The recent additions to OTAQ’s website in September 2021. You can access these additions as well as new press releases and Federal Register notices related to OTAQ on our website.
- September 29, 2021: EPA Opens Two Rebate Programs: The 2021 DERA School Bus Rebates, and the new 2021 American Rescue Plan (ARP) Electric School Bus Rebateswith applications due by November 5.
- September 23, 2021: EPA Releases Travel Efficiency User Guide to evaluate the potential of on-road travel efficiency strategies to change travel behavior and reduce criteria pollutant and greenhouse gas emissions.
- September 15, 2021: EPA Releases Case Study on Air Pollution Reductions for the New York/New Jersey Harbor Deepening Project.
NEW! Outdoor Air Affects Indoor Air, Especially During Wildfires: Take
Steps to Protect Your Indoor Air Quality!
|During a wildfire, smoke can make the outdoor air unhealthy to breathe. Local officials may advise you to stay indoors during a smoke event. You should be aware that some of the smoke from outdoors can enter your home and make it unhealthy to breathe indoor air, too.|
|There are things you can do, such as staying indoors with the doors and windows closed and filtering the air indoors to reduce your family’s exposure to smoke. Reducing exposure to smoke is important for everyone’s health — especially children, older adults, and people with heart or lung disease. See our webpage on Wildfires and Indoor Air Quality (IAQ) for steps you can take to reduce your exposure to wildfire smoke inside your home.|
- New Research on DIY Air Cleaners to Reduce Wildfire Smoke Indoors– also see guidance below!
- Wildfire Smoke Employer Training Checklistsfor employee safety in OR and WA
- Updated EPA webpage on Emergencies and Indoor Air Quality: Includes tips on how to prepare for, respond to, and recover from weather-related and man-made emergencies and disasters that affect indoor environments, including Wildfires, Volcanic Eruptions, and Dust Storms, Power Outages, Hurricanes and Flooding, Extreme Heat, Snow and Ice, Earthquakes
- Two books for Indigenous Youth on COVID-19: Our Smallest Warriors, Our Strongest Medicine, developed by Tribes and partners at the Johns Hopkins School of Public Health (these are really well done – order copies here)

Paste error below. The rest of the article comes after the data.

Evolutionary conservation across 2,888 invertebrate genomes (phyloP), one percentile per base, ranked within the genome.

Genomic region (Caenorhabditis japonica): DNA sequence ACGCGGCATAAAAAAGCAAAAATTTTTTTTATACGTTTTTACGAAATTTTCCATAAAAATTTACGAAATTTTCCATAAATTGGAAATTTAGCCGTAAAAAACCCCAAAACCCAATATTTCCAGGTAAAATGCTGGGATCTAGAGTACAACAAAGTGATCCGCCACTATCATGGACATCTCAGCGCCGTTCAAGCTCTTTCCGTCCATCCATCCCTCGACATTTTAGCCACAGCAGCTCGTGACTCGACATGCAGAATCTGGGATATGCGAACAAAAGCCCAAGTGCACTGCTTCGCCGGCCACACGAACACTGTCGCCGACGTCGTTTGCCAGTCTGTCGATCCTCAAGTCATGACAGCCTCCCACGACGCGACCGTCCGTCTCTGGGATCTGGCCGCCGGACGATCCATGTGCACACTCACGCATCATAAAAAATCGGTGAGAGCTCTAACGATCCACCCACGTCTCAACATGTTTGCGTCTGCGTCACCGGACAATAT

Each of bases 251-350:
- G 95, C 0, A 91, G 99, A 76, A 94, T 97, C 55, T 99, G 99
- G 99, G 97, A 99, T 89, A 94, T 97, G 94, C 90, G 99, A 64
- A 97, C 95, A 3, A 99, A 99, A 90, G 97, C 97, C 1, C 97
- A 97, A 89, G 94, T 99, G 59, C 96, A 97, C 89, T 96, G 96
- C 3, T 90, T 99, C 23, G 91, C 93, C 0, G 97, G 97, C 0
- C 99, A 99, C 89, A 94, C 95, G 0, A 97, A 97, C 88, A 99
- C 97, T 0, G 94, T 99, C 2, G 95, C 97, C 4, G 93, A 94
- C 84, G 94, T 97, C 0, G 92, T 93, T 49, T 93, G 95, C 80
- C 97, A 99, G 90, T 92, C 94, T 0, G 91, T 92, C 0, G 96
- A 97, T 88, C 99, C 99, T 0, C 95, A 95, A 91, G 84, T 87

- New interagency hosted ed.gov website– inventory of resources promoting healthy school environments
- Host sites needed for tribal air quality summer internship program– The Institute for Tribal Environmental Professionals is seeking air quality focused offices and programs to host a college student for an 8-week summer internship. Tribal environmental offices, EPA offices, and other tribal environmental organizations are encouraged to apply by 12/3/21.
- 2021 State of Our Schools Reportfrom the 21st Century School Fund, the International WELL Building Institute, and the National Council on School Facilities released
- Consumer warning from FDA:Consumers that use of the Max-Lux Safe-T-Lite UV WAND may expose the user or any nearby person to unsafe levels of ultraviolet-C radiation and may cause injury to the skin, eyes, or both after a few seconds of use. Consumers may use the wand to try to disinfect surfaces and kill germs in the home or similar spaces. The FDA recommends that consumers consider using safer alternative disinfection methods.
If You Use DIY Air Cleaners, Use Them Safely During Wildfire Smoke Events
Picture of a filter attached to a box fan to create a DIY Box Fan Filter
If portable air cleaners are not available or affordable, you may decide to use do-it-yourself (DIY) air cleaners as a temporary alternative to commercial air cleaners. DIY air cleaners are made by attaching a furnace filter to a box fan with tape, brackets, or a bungee cord. There may be drawbacks to using a DIY air cleaner as compared to a commercial air cleaner such as:
- Increased noise and heat generation from the fan motor.
- Limited data on how well DIY air cleaners filter smoke particles.
If you use a DIY air cleaner, it is probably most effective in a small room where you spend a significant amount of time, such as a bedroom. For better filtration, choose a high-efficiency filter, preferably rated MERV 13 or higher, and align the arrows on the filter with the direction of the air flow through the fan. Try to get a good seal between the fan and the filter.
For more information on the testing and research by EPA, visit Research on DIY Air Cleaners to Reduce Wildfire Smoke Indoors. The web page includes frequently asked questions and safety tips for using DIY air cleaners and other resources to protect public health from wildfire smoke.